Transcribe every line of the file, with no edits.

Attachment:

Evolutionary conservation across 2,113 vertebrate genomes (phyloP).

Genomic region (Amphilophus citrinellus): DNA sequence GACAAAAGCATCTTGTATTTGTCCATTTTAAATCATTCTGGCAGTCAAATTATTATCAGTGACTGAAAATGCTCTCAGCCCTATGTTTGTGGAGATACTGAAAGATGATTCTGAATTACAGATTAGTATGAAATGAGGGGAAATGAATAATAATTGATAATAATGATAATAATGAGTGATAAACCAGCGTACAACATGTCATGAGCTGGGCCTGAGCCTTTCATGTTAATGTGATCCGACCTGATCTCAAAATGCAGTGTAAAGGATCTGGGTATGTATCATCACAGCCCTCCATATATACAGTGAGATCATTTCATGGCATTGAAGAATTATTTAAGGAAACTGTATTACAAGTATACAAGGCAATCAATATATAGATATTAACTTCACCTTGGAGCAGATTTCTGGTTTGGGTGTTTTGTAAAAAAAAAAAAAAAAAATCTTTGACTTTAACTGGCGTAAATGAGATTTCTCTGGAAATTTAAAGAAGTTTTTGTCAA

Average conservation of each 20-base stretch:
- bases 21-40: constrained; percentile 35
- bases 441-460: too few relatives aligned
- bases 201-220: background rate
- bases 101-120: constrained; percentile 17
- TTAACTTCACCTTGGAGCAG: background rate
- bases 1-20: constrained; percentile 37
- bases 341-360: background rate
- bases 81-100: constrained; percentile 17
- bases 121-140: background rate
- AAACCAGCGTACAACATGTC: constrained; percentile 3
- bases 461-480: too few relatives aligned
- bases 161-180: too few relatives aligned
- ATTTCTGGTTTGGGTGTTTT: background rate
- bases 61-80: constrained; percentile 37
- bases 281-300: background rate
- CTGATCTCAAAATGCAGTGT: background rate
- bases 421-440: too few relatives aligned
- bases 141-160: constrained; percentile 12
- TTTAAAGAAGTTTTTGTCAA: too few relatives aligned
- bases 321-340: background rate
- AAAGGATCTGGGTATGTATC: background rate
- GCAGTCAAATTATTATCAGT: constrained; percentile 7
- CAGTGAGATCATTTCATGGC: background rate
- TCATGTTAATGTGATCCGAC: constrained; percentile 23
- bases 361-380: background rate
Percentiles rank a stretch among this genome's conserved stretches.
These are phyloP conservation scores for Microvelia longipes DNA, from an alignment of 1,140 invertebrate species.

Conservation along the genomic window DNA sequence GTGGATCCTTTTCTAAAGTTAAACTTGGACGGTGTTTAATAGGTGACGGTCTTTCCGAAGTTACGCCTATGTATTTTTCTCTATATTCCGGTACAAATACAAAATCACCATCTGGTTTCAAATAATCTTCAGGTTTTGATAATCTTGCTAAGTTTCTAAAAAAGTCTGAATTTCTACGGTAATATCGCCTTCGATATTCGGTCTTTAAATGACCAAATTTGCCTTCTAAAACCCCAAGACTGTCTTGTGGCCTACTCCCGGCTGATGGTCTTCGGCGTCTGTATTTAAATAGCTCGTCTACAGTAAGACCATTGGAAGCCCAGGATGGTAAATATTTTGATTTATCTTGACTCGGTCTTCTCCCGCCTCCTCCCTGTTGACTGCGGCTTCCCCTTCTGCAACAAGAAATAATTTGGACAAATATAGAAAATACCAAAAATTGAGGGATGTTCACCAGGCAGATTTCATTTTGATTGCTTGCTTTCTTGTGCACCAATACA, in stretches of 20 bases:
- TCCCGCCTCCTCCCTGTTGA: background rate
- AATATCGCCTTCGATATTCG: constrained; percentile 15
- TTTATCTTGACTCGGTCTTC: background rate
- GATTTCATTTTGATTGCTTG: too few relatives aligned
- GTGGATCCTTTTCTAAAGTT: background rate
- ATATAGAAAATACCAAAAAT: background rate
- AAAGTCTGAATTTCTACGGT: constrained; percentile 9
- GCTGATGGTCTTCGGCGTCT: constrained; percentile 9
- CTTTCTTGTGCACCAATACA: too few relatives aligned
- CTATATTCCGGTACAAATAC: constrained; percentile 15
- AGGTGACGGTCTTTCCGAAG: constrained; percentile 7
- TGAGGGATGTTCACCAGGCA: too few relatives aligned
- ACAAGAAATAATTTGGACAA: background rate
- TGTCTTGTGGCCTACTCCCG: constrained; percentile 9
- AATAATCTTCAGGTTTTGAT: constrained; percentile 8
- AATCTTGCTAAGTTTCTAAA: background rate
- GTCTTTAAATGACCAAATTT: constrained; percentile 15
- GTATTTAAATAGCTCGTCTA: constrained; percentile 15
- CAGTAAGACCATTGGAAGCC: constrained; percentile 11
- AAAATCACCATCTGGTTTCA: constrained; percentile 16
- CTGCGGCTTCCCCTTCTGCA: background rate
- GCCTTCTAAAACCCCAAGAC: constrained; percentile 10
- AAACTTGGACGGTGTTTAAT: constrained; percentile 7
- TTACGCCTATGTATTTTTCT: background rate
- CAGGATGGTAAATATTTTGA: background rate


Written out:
Evolutionary conservation across 2,113 vertebrate genomes (phyloP).

Genomic region (Amphilophus citrinellus): DNA sequence GACAAAAGCATCTTGTATTTGTCCATTTTAAATCATTCTGGCAGTCAAATTATTATCAGTGACTGAAAATGCTCTCAGCCCTATGTTTGTGGAGATACTGAAAGATGATTCTGAATTACAGATTAGTATGAAATGAGGGGAAATGAATAATAATTGATAATAATGATAATAATGAGTGATAAACCAGCGTACAACATGTCATGAGCTGGGCCTGAGCCTTTCATGTTAATGTGATCCGACCTGATCTCAAAATGCAGTGTAAAGGATCTGGGTATGTATCATCACAGCCCTCCATATATACAGTGAGATCATTTCATGGCATTGAAGAATTATTTAAGGAAACTGTATTACAAGTATACAAGGCAATCAATATATAGATATTAACTTCACCTTGGAGCAGATTTCTGGTTTGGGTGTTTTGTAAAAAAAAAAAAAAAAAATCTTTGACTTTAACTGGCGTAAATGAGATTTCTCTGGAAATTTAAAGAAGTTTTTGTCAA

Average conservation of each 20-base stretch:
- bases 21-40: constrained; percentile 35
- bases 441-460: too few relatives aligned
- bases 201-220: background rate
- bases 101-120: constrained; percentile 17
- TTAACTTCACCTTGGAGCAG: background rate
- bases 1-20: constrained; percentile 37
- bases 341-360: background rate
- bases 81-100: constrained; percentile 17
- bases 121-140: background rate
- AAACCAGCGTACAACATGTC: constrained; percentile 3
- bases 461-480: too few relatives aligned
- bases 161-180: too few relatives aligned
- ATTTCTGGTTTGGGTGTTTT: background rate
- bases 61-80: constrained; percentile 37
- bases 281-300: background rate
- CTGATCTCAAAATGCAGTGT: background rate
- bases 421-440: too few relatives aligned
- bases 141-160: constrained; percentile 12
- TTTAAAGAAGTTTTTGTCAA: too few relatives aligned
- bases 321-340: background rate
- AAAGGATCTGGGTATGTATC: background rate
- GCAGTCAAATTATTATCAGT: constrained; percentile 7
- CAGTGAGATCATTTCATGGC: background rate
- TCATGTTAATGTGATCCGAC: constrained; percentile 23
- bases 361-380: background rate
Percentiles rank a stretch among this genome's conserved stretches.
These are phyloP conservation scores for Microvelia longipes DNA, from an alignment of 1,140 invertebrate species.

Conservation along the genomic window DNA sequence GTGGATCCTTTTCTAAAGTTAAACTTGGACGGTGTTTAATAGGTGACGGTCTTTCCGAAGTTACGCCTATGTATTTTTCTCTATATTCCGGTACAAATACAAAATCACCATCTGGTTTCAAATAATCTTCAGGTTTTGATAATCTTGCTAAGTTTCTAAAAAAGTCTGAATTTCTACGGTAATATCGCCTTCGATATTCGGTCTTTAAATGACCAAATTTGCCTTCTAAAACCCCAAGACTGTCTTGTGGCCTACTCCCGGCTGATGGTCTTCGGCGTCTGTATTTAAATAGCTCGTCTACAGTAAGACCATTGGAAGCCCAGGATGGTAAATATTTTGATTTATCTTGACTCGGTCTTCTCCCGCCTCCTCCCTGTTGACTGCGGCTTCCCCTTCTGCAACAAGAAATAATTTGGACAAATATAGAAAATACCAAAAATTGAGGGATGTTCACCAGGCAGATTTCATTTTGATTGCTTGCTTTCTTGTGCACCAATACA, in stretches of 20 bases:
- TCCCGCCTCCTCCCTGTTGA: background rate
- AATATCGCCTTCGATATTCG: constrained; percentile 15
- TTTATCTTGACTCGGTCTTC: background rate
- GATTTCATTTTGATTGCTTG: too few relatives aligned
- GTGGATCCTTTTCTAAAGTT: background rate
- ATATAGAAAATACCAAAAAT: background rate
- AAAGTCTGAATTTCTACGGT: constrained; percentile 9
- GCTGATGGTCTTCGGCGTCT: constrained; percentile 9
- CTTTCTTGTGCACCAATACA: too few relatives aligned
- CTATATTCCGGTACAAATAC: constrained; percentile 15
- AGGTGACGGTCTTTCCGAAG: constrained; percentile 7
- TGAGGGATGTTCACCAGGCA: too few relatives aligned
- ACAAGAAATAATTTGGACAA: background rate
- TGTCTTGTGGCCTACTCCCG: constrained; percentile 9
- AATAATCTTCAGGTTTTGAT: constrained; percentile 8
- AATCTTGCTAAGTTTCTAAA: background rate
- GTCTTTAAATGACCAAATTT: constrained; percentile 15
- GTATTTAAATAGCTCGTCTA: constrained; percentile 15
- CAGTAAGACCATTGGAAGCC: constrained; percentile 11
- AAAATCACCATCTGGTTTCA: constrained; percentile 16
- CTGCGGCTTCCCCTTCTGCA: background rate
- GCCTTCTAAAACCCCAAGAC: constrained; percentile 10
- AAACTTGGACGGTGTTTAAT: constrained; percentile 7
- TTACGCCTATGTATTTTTCT: background rate
- CAGGATGGTAAATATTTTGA: background rate